A4 Zero Energy 27.06.14-RGB Download our short guidance document here on the need to future proof construction of commercial buildings to ensure that they meet the requirements of the EU Energy Performance of Buildings directive.
Energy Performance of Buildings Directive – Article 9
Nearly zero-energy buildings
1. Member States shall ensure that:
(a) by 31 December 2020, all new buildings are nearly zero- energy buildings; and
(b) after 31 December 2018, new buildings occupied and owned by public authorities are nearly zero-energy buildings.
Member States shall draw up national plans for increasing the number of nearly zero-energy buildings. These national plans may include targets differentiated according to the category of building.
The European Energy Performance of Buildings Directive Recast (EPBD) requires all new buildings to be Near Zero Energy Buildings by 31st December 2020, however any new buildings occupied or procured by public bodies after 31st December 2018 must also be Near Zero Energy.
Yes! That means if you are planning a building in 2015 you probably need to target the likely definition of Near Zero Energy standard today. Given planning and construction lead in times, and the closeness of these dates, it would be unwise to bring commercial property to the market built to outdated standards as it will have to compete for tenants with property built to the near Zero standard after the 2020 cut off date.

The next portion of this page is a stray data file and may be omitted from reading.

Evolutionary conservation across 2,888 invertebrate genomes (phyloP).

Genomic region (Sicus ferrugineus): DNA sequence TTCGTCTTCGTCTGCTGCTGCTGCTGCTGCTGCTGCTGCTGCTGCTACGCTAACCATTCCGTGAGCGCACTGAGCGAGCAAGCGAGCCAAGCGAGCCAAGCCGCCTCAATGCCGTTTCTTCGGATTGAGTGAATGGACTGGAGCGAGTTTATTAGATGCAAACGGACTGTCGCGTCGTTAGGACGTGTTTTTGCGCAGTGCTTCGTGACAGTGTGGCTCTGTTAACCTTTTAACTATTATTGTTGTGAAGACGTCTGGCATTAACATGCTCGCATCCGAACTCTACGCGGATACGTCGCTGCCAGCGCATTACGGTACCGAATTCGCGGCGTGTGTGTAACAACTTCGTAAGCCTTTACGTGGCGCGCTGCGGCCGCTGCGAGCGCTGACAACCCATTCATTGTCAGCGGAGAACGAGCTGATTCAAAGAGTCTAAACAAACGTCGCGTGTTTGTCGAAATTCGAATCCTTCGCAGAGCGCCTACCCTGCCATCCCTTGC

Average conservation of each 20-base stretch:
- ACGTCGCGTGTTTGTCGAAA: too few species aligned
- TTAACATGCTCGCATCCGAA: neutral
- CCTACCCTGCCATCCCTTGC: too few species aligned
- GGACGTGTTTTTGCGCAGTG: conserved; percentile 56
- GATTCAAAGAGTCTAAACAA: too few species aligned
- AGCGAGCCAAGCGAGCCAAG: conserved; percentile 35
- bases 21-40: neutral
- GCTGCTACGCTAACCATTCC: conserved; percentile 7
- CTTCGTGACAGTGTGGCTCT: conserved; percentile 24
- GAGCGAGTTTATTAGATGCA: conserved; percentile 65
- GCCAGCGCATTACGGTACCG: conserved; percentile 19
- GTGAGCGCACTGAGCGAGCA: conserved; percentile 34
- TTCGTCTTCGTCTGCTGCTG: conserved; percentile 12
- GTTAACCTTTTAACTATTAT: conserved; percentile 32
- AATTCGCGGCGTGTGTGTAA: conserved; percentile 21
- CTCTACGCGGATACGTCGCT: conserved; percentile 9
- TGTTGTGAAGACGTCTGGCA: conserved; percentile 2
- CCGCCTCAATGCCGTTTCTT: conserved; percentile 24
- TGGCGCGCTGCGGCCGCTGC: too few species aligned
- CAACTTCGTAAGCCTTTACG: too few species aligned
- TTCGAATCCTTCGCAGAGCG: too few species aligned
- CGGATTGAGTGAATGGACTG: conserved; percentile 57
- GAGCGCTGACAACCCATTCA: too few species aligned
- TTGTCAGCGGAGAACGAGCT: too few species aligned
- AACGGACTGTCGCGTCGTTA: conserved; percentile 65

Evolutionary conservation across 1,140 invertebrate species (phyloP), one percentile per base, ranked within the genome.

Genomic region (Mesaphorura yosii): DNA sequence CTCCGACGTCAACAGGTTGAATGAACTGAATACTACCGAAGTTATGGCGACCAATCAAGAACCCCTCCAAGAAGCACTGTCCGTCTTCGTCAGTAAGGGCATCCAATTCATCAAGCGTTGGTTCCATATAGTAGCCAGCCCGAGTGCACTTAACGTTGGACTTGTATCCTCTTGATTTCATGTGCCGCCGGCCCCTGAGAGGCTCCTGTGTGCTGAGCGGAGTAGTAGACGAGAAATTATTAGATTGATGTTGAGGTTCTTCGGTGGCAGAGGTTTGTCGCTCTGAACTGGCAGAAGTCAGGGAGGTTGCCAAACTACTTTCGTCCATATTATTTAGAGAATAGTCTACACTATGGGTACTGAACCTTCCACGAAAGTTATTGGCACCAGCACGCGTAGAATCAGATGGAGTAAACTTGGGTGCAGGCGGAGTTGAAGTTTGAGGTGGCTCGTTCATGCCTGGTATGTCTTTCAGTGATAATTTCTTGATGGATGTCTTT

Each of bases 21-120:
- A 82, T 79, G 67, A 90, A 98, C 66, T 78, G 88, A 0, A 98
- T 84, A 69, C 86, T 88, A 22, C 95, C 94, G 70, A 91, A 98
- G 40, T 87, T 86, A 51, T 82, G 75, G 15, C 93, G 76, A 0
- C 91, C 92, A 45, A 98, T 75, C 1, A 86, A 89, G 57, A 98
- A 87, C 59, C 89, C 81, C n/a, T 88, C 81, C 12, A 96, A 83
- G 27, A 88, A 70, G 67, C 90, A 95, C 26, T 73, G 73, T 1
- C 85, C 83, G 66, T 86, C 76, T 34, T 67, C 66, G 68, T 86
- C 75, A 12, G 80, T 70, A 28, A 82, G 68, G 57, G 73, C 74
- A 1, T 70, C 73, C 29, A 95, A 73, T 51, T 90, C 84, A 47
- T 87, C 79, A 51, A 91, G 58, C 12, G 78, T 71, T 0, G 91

In order to comply with this directive the Department of Environment Community and Local Government intends as a first step to revise Building Regulations to achieve a average 40 % improvement over the current standards for different non residential building typologies. They will issue a draft Part L Technical Guidance Document, Conservation of Fuel and Energy – Buildings other than dwellings in 2015, which should come into force by 2016/2017. From the 31st December 2018 public bodies can only acquire new buildings that are Near Zero Energy. By the 31st December 2020 a second revision of the standards to comply with the requirement for Near Zero Energy Buildings will have come into force.
The Near Zero Energy Building standard for non residential buildings for Ireland is expected to be a 60% improvement over current standards. We could argue it should be higher, but this is the minimum target you probably should consider designing to today.
The current building regulations TGD Part L for non residential development date from 2008 and no longer reflect good practice or the improvements in technology which have taken place since so mere compliance is not a good idea and could impact on the future asset value of the building .
To understand what the likely energy performance level for your building type should be achieving, see the document on cost optimal in the linked resources below.